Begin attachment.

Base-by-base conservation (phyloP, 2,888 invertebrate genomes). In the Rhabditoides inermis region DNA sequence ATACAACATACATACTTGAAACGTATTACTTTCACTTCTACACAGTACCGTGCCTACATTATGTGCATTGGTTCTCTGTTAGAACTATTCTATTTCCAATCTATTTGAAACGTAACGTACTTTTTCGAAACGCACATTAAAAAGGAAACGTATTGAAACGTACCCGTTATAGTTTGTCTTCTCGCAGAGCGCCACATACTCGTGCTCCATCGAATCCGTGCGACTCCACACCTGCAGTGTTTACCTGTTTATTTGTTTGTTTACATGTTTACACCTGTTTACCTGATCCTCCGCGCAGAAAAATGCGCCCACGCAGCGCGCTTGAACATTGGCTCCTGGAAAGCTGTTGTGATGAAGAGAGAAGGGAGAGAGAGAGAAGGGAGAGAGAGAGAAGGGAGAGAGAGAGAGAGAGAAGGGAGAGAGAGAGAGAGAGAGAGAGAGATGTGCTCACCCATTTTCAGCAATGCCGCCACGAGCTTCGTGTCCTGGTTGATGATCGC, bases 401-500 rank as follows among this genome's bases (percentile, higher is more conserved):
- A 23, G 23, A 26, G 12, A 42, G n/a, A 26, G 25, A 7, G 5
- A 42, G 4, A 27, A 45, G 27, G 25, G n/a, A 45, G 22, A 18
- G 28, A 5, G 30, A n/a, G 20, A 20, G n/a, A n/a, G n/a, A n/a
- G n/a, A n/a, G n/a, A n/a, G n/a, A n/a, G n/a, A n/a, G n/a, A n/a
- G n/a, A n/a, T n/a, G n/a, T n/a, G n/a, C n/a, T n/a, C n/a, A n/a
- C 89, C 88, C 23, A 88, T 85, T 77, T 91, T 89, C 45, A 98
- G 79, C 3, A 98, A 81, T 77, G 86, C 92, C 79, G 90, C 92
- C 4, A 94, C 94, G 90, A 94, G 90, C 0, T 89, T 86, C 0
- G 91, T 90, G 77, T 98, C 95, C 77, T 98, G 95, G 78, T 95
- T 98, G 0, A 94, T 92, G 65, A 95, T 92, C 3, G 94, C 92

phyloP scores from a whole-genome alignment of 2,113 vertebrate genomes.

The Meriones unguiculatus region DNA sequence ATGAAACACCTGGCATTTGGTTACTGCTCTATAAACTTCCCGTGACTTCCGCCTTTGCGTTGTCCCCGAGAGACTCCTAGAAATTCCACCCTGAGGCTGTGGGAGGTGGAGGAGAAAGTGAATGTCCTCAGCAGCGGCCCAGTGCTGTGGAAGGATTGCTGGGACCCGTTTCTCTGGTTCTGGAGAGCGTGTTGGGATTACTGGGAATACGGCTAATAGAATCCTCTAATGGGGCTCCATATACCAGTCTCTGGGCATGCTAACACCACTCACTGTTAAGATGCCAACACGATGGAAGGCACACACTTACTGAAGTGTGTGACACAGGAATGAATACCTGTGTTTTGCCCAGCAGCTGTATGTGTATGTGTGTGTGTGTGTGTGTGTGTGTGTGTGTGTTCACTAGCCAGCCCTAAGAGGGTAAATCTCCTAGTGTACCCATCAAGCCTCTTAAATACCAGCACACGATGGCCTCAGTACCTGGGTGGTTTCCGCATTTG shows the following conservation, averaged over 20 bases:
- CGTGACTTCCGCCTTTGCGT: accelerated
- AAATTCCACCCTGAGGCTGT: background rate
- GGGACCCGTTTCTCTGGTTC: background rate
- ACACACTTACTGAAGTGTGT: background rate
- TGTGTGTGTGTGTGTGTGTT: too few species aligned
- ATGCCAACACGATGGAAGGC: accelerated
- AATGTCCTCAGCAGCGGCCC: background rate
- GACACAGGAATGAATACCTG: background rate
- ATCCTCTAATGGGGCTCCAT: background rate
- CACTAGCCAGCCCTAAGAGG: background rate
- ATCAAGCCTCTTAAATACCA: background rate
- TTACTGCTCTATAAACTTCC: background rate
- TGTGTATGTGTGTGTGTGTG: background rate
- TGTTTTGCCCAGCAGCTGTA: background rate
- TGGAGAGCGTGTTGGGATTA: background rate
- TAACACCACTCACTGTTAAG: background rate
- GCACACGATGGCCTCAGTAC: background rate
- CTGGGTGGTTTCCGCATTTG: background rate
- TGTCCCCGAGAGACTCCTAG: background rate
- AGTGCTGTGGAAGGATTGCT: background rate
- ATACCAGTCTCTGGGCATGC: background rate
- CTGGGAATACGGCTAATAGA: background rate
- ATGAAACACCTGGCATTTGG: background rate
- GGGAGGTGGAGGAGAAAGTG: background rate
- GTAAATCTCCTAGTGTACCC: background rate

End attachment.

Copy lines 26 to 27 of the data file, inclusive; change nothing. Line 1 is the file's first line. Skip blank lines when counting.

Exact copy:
- TGTGTATGTGTGTGTGTGTG: background rate
- TGTTTTGCCCAGCAGCTGTA: background rate